Russian Studies Grant Project Report
Travel to Lithuania, June 2004
W. David Harrison
9 September 2004
I visited Vilnius and Kaunas, Lithuania for two weeks in June 2004. There were three main purposes for this project and trip. These purposes and the progress toward the goals that these purposes represent are outlined below in this report:
Goal 1) To document and interpret the last ten years' experience of the personal and social transformation of the profession of social work in the context of the reorganization of Lithuanian society.
I achieved this goal through an seven new interviews with first-generation "new Lithuanian" social workers as they gave accounts of the changes that have occurred in their outlooks, worldviews, and the problems of citizens that they have encountered. A new publication on this project is to be prepared by June 2005.
Goal 2) To develop new linkages in research and student experience between Lithuanian universities and East Carolina University.
I achieved Goal 2 by gaining the commitment from Vytautas Magnus University Pro-Rektor Liudvigas Pranavicius to host a small conference of ECU faculty and faculty members from Vytautas Magnus University, Kaunas Technological University, and Kaunas Medical University to develop a research agenda of joint projects that would embrace undergraduate research experiences. This event is still in the planning stages, and we are aiming for an event in May 2005.
Goal 3) To develop an Honors or other undergraduate course (quoting the proposal) "entitled 'The Personal Experience of Social Transformations.' This course will use the narrative from this Russian Studies project as one of the primary units of the course offering examples of narratives of transition, along with other first-person narratives of the personal, lived experience of major transitions in society. This course will provide these examples of narratives of transitions, along with methodological sessions, before students collect, analyze, and interpret individuals' personal accounts of important social changes."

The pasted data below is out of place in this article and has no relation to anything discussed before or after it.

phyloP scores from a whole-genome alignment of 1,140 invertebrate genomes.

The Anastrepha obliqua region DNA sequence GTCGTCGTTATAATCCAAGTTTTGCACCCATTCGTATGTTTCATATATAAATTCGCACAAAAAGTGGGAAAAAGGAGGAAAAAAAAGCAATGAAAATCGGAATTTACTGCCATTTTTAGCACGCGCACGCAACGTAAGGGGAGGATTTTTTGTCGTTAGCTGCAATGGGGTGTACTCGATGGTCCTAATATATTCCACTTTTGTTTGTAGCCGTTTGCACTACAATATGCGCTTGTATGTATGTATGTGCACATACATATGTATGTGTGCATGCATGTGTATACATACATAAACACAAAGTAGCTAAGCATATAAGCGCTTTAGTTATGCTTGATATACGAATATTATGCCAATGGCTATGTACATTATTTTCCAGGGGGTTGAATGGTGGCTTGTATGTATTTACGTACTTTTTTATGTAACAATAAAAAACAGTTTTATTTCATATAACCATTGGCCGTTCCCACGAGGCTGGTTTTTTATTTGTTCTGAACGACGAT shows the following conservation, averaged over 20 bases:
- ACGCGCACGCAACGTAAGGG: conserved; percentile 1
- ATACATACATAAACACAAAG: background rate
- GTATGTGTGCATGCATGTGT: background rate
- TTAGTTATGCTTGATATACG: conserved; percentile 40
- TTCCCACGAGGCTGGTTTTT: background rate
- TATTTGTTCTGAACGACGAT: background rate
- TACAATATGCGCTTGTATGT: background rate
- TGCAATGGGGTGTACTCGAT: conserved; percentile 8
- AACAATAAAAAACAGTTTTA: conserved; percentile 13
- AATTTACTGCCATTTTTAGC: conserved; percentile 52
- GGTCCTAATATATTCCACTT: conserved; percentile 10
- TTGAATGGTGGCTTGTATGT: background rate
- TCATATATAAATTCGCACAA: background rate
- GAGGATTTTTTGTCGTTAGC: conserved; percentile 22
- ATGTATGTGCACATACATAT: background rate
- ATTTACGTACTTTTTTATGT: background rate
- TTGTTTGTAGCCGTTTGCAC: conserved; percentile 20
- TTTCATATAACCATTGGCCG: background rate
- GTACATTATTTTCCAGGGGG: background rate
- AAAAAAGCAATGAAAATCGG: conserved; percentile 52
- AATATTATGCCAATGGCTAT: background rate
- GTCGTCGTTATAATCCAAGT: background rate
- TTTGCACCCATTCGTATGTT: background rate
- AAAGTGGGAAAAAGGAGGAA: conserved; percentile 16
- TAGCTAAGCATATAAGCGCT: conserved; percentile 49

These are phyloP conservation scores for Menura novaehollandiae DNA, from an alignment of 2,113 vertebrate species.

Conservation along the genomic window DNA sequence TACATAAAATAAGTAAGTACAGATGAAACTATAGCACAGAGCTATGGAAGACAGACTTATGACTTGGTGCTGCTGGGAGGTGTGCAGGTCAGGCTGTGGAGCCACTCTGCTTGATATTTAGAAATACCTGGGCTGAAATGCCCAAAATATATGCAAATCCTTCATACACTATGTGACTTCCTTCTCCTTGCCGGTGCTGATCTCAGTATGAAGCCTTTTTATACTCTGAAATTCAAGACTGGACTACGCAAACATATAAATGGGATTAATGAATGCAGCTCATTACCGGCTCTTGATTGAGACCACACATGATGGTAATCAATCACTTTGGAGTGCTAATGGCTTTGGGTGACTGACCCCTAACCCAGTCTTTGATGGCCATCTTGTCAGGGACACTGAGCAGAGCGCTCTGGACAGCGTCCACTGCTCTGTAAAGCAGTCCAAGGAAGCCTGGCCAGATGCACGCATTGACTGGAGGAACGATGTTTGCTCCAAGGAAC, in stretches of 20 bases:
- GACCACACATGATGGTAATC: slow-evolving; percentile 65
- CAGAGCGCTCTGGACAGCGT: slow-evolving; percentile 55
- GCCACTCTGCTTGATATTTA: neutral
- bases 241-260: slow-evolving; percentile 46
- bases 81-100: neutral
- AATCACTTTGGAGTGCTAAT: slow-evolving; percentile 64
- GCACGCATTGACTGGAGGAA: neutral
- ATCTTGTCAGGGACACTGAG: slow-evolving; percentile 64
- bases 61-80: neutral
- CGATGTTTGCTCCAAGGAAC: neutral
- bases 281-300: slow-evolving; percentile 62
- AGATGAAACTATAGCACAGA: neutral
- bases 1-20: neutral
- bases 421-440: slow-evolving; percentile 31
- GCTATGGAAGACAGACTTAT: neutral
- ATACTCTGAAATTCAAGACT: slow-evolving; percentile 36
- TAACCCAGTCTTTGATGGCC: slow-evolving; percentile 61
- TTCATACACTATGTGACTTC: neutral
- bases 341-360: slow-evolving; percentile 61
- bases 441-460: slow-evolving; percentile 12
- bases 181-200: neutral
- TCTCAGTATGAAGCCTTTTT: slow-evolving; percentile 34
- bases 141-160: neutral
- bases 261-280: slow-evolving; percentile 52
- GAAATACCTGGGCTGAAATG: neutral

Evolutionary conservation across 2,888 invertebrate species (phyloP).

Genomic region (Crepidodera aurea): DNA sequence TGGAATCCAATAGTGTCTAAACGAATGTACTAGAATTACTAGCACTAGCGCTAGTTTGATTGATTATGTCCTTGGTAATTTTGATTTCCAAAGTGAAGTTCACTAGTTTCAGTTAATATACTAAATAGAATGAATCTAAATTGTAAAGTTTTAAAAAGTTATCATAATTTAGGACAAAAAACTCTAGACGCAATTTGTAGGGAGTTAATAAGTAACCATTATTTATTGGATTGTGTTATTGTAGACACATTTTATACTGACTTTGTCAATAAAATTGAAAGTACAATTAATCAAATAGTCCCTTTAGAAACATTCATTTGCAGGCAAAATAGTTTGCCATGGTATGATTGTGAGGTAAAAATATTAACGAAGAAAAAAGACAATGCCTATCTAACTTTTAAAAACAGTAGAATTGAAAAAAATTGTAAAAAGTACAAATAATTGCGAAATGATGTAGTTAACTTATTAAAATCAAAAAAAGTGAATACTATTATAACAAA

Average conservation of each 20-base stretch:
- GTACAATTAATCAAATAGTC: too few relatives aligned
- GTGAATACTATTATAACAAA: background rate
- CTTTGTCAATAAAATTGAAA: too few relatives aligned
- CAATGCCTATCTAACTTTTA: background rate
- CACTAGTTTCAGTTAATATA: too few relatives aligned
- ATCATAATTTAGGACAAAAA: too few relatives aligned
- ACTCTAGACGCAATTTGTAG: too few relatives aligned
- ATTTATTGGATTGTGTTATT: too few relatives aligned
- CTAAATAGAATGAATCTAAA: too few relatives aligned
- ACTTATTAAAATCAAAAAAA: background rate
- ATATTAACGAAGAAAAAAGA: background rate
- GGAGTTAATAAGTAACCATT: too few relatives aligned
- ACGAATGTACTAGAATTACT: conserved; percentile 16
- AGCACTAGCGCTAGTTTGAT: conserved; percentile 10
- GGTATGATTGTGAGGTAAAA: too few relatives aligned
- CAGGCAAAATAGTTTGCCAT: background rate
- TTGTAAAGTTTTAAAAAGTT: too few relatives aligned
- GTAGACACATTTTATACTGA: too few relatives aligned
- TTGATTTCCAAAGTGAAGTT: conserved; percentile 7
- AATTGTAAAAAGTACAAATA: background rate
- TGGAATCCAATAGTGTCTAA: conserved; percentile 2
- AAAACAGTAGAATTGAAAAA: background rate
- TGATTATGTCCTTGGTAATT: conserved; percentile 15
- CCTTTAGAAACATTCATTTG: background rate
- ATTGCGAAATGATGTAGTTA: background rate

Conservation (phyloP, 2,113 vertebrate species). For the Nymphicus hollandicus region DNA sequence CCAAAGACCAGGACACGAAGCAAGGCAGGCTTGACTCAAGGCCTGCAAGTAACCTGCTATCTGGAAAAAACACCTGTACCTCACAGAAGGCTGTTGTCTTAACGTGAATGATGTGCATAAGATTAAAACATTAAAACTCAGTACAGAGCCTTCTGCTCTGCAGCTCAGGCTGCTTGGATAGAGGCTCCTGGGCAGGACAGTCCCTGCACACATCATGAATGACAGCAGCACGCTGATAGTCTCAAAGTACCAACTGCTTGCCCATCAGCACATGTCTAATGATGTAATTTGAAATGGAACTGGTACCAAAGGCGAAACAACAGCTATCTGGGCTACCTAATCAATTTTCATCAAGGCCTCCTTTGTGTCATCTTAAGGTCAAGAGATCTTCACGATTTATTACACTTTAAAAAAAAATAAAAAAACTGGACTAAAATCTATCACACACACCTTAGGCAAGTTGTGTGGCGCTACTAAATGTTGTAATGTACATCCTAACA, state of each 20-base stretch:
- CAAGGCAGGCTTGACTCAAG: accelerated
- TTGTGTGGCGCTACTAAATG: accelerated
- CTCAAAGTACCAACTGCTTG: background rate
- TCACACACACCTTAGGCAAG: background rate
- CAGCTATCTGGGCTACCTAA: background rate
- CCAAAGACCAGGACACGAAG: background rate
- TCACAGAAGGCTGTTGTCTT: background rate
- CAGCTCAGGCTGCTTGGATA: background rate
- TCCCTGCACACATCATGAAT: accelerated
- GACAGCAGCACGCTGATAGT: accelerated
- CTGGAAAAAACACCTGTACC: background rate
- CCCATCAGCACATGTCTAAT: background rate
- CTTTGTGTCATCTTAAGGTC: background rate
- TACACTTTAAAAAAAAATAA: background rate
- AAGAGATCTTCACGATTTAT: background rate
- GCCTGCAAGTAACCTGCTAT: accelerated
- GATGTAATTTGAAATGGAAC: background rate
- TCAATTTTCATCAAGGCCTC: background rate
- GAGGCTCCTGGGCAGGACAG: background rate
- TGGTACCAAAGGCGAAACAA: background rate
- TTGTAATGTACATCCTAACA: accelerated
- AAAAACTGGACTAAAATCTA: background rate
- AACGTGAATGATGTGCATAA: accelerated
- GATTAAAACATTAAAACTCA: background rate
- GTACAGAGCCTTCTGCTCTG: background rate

In collaboration with the Director of the Honors Program, I have proposed an Honors Course entitled "The Personal Experience of Major Social Transitions," for which I am currently seeking "general education" requirement status. This course would use narratives collected under the auspices of the Russian Studies grant as exemplars in the early part of the course. Thus, whatever the topics the students choose for their own projects, they will have learned much about the experiences of Lithuanians in the ex-Soviet era. The course should be offered in Spring 2005. This goal is thus nearing achievement.